Judge tells AT&T to stop infringing on T-Mobile's magenta logo
Aio is not allowed to use the color for advertising and marketing in stores, on websites and social media. The decision was made after a three-day hearing. The court sided with T-Mobile's position that it is identified by the magenta color and that such use of the magenta color is protected under trademark law. AT&T has already announced that once its deal to buy Leap Wireless closes, it will drop the Aio name anyway, making the ruling not as important for AT&T as it might have been otherwise.
We would also like to point out once again, the absolutely hilarious tweet that T-Mobile CEO John Legere sent out on the day that the suit was announced last summer.
source: T-Mobile via TmoNews
1. tedkord (Posts: 7618; Member since: 17 Jun 2009)
This is how ridiculous the system has gotten. A goddamned color can be trademarked, even if it's just close to the color of another company logo. Sickening, and I don't even like AT&T.
4. g2a5b0e (Posts: 3477; Member since: 08 Jun 2012)
It's not like T-Mobile sued Barbie, Playboy, Victoria Secrets Pink line, or the Breast Cancer Awareness Society. They sued Aio, another wireless company that decided to use a hue similar to their trademarked version. What's the point of trademarking a color if you're not going to protect your property? And also, let's be honest. This wasn't a completely innocent act by AT&T. Companies spend hundreds & thousands of hours coming up with marketing schemes & strategies. AT&T clearly had T-Mobile in mind when they came up with this color & the reason was obviously to try to possibly confuse customers. Now, it probably didn't work for most. But, even if they can pull 1 out of 10, that's money they're making that T-Mobile's not. It was definitely a ploy by AT&T & I side with T-Mobile on this one.
5. Ant34 (Posts: 193; Member since: 10 Aug 2013)
Why was a color even allowed to be trademarked?
8. g2a5b0e (Posts: 3477; Member since: 08 Jun 2012)
Companies do it all the time to protect their brand image. It really only applies to that particular industry. Magenta is a huge part of T-Mobile's brand image. Their suit would have no merit if they tried to sue a clothing store using the same color, but another wireless company that might be trying to cash in on their success? It only makes sense.
12. tedkord (Posts: 7618; Member since: 17 Jun 2009)
It doesn't matter who they sued. It wasn't because the AIO logo had similar wording or shape. I was because it used a similar (not matching) color. Colors are a part of nature - no one can invent a color. No one should be able to trademark a color. The AIO logo looks nothing like the T-Mobile logo. This is just another indicator of how stupid and broken the system is.
19. PapaSmurf (Posts: 9879; Member since: 14 May 2012)
AT&T purposely did this to poke at T-Mobile. I'm pretty sure if T-Mobile used blue, AT&T would so the exact same thing. I don't feel sorry for AT&T at all.
9. PBXtech (Posts: 1032; Member since: 21 Oct 2013)
I've also heard Coca Cola red and the blue in the Miami Dolphins uniform is also trademarked. Rather stupid if you ask me.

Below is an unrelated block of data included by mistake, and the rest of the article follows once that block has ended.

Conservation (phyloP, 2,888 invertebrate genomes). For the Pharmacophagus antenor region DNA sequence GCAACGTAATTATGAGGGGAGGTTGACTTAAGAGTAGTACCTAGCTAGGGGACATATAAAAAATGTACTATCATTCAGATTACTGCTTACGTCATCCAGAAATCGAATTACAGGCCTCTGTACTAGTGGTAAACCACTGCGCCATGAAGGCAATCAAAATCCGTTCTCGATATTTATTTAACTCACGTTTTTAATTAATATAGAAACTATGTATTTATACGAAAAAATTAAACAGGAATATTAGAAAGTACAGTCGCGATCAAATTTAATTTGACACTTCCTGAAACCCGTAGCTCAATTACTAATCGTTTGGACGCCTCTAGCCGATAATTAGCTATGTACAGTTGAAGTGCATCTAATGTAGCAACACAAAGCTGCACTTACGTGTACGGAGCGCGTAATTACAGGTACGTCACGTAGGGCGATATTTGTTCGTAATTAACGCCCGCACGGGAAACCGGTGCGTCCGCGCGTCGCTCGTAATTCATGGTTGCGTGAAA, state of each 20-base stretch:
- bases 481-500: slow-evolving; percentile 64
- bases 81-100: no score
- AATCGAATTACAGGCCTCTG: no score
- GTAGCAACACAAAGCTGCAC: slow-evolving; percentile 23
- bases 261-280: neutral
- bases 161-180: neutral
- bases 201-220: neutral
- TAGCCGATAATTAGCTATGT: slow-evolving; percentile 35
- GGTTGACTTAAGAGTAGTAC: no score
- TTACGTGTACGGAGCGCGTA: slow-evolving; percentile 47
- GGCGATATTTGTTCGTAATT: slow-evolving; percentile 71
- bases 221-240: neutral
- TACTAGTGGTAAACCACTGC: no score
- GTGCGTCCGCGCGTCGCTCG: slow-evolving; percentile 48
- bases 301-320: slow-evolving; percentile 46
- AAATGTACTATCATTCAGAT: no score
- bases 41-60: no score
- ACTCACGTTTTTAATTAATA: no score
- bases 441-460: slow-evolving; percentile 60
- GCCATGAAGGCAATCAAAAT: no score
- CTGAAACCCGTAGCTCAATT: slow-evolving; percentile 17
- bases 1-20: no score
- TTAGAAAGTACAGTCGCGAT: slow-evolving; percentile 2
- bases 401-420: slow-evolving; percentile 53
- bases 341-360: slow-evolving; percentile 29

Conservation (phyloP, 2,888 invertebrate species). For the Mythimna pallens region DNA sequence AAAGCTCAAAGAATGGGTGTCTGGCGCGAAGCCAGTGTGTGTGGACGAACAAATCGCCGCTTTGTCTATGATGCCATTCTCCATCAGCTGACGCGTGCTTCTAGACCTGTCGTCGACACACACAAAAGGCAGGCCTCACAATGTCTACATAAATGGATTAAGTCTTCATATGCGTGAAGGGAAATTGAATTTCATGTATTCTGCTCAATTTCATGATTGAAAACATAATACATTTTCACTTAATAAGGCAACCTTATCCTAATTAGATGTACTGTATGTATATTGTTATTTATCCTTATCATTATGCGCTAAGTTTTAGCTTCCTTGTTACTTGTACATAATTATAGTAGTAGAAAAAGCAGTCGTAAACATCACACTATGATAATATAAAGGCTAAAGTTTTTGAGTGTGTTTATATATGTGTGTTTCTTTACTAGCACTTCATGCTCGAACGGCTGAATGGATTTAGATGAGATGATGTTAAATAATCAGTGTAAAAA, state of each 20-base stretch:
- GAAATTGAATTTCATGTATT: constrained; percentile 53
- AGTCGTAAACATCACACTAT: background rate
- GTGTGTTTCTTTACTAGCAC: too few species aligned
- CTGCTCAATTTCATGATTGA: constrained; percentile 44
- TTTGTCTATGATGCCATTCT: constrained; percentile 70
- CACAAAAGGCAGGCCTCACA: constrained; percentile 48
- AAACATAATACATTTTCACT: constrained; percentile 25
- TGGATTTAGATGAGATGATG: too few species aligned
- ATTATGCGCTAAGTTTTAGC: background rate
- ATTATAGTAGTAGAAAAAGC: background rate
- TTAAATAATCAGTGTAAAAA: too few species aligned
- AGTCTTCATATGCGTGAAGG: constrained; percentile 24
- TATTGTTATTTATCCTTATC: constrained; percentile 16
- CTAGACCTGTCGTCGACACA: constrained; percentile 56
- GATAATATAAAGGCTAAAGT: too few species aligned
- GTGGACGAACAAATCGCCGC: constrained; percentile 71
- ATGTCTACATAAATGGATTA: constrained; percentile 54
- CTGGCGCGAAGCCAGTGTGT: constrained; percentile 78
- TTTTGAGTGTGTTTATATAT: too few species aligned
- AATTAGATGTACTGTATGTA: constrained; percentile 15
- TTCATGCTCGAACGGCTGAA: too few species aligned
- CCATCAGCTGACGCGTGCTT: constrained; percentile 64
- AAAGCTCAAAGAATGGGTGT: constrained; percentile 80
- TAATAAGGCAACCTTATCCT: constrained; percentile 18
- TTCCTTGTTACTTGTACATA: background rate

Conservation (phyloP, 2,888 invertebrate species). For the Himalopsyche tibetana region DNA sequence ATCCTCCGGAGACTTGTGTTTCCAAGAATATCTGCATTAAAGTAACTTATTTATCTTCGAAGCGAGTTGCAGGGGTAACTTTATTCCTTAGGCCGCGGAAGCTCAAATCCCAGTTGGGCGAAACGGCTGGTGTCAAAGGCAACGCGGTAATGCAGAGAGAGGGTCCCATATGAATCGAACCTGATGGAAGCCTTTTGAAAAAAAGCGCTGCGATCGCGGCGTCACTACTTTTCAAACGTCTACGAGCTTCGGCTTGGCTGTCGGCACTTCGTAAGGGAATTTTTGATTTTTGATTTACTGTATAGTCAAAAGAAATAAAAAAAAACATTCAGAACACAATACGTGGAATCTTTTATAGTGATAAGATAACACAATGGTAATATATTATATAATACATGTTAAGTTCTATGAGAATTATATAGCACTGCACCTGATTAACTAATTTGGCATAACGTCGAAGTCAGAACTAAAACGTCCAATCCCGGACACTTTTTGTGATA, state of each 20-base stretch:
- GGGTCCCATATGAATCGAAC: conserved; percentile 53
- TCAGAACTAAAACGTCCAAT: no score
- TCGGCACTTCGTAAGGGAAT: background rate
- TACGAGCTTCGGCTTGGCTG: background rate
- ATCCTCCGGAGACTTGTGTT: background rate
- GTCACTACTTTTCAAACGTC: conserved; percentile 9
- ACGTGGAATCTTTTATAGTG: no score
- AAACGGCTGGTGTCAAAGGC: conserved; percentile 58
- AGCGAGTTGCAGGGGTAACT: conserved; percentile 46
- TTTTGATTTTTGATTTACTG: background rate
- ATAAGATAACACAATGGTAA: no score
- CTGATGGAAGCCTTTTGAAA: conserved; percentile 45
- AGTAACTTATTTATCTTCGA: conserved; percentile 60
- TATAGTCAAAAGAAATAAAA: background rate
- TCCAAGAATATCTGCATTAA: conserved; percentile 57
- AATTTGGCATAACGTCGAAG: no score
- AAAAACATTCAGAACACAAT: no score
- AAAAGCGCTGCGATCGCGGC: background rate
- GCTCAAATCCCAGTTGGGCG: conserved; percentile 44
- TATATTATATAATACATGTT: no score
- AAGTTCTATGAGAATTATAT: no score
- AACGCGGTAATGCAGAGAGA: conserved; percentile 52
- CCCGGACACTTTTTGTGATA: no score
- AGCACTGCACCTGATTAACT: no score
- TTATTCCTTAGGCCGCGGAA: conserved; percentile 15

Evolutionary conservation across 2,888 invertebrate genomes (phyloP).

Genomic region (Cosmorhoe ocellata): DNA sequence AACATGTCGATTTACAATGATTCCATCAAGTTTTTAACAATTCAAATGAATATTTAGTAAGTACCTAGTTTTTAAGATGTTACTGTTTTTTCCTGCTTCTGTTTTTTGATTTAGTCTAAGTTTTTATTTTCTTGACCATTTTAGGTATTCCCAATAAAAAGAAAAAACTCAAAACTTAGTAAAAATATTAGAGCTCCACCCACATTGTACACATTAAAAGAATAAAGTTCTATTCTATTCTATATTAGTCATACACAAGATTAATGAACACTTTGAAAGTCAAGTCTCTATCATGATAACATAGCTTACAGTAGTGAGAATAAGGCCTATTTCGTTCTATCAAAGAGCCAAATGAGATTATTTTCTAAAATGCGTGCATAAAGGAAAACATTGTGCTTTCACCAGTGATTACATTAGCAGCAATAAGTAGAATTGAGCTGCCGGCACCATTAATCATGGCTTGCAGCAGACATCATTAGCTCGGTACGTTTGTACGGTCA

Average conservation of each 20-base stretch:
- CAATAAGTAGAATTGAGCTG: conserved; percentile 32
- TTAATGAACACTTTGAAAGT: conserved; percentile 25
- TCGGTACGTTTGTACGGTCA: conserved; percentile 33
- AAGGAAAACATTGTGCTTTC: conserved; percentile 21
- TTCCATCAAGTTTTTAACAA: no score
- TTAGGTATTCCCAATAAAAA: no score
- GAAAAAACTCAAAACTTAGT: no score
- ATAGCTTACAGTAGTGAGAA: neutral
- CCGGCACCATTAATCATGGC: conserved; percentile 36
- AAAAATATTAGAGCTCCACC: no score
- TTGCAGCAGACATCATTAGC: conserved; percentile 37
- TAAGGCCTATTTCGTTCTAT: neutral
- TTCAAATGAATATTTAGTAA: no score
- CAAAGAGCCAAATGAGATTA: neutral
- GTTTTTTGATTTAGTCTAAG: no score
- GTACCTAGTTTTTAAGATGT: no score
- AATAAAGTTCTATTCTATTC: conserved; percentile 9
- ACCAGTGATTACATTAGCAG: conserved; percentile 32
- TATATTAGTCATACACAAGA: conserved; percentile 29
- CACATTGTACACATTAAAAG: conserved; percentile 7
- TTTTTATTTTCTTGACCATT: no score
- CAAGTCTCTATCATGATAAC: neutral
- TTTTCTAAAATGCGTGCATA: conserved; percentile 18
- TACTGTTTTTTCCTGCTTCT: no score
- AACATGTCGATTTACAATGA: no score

11. tedkord (Posts: 7618; Member since: 17 Jun 2009)
We saw comment number 8. It didn't make anything about this lawsuit less stupid.
14. g2a5b0e (Posts: 3477; Member since: 08 Jun 2012)
Well, if you had any kind of business sense whatsoever or even just owned a business of your own, you might understand. People will always be trying to figure out a way to get at your money. It needs to be protected.
15. tedkord (Posts: 7618; Member since: 17 Jun 2009)
Bullsh*t. If someone can take your customers just by using a similar color to your logo, you're not a very good businessman.
16. g2a5b0e (Posts: 3477; Member since: 08 Jun 2012)
I don't think that's what it is. You underestimate how dumb the average person is. Not that the average commenter on Phone Arena is a good example, but the average person in general doesn't comment on tech websites or even frequent them at all. They don't necessarily know the difference between AT&T, T-Mobile, Verizon & what they provide. Those are the people being targeted by this sort of thing.
17. tedkord (Posts: 7618; Member since: 17 Jun 2009)
Sorry, I don't buy it. I could see if the logos were similar. They're not even close. It's a color, and not even the same color but a close one. Anyone who could be confused by a similar color in a completely different logo isn't dumb, they're brain dead.
And, if these consumers don't know the difference between those companies and what the provide, then the logos don't matter to them. Either way, being able to trademark a color is a stupid as being able to patent oxygen.
3. bkzebraphone (Posts: 37; Member since: 12 Dec 2012)
Oh look. This magenta color looks like tmobile magenta but it says AIO wireless. I'm so confused. Idk if it's AIO or tmobile. Fml.
6. corporateJP (Posts: 2423; Member since: 28 Nov 2009)
Stupidity is out of control these days.
It won't matter anyway by time summer rolls around, because AIO will be merged into Cricket.
Enjoy the new shade of teal until then.
7. -box- (Posts: 3977; Member since: 04 Jan 2012)
I thought AIO was using a different color anyway?
13. Topcat488 (Posts: 1291; Member since: 29 Sep 2012)
AT&T just needs to wait a couple of months and the T-Mobile color will change to the "Yellow, Black, & White" of Sprint/Softbank anyway. O.0
18. Joshing4fun (Posts: 1127; Member since: 13 Aug 2010)
I actually agree with this. When i see all ads for phones in magenta i just assume its Tmobile. Out of all the colors, why would ATT pick magenta too if there was not malcontent?
21. darkvadervip (Posts: 365; Member since: 08 Dec 2010)
I guess no company should go green! Lol
22. corporateJP (Posts: 2423; Member since: 28 Nov 2009)
Cricket is green, so AIO will be too soon.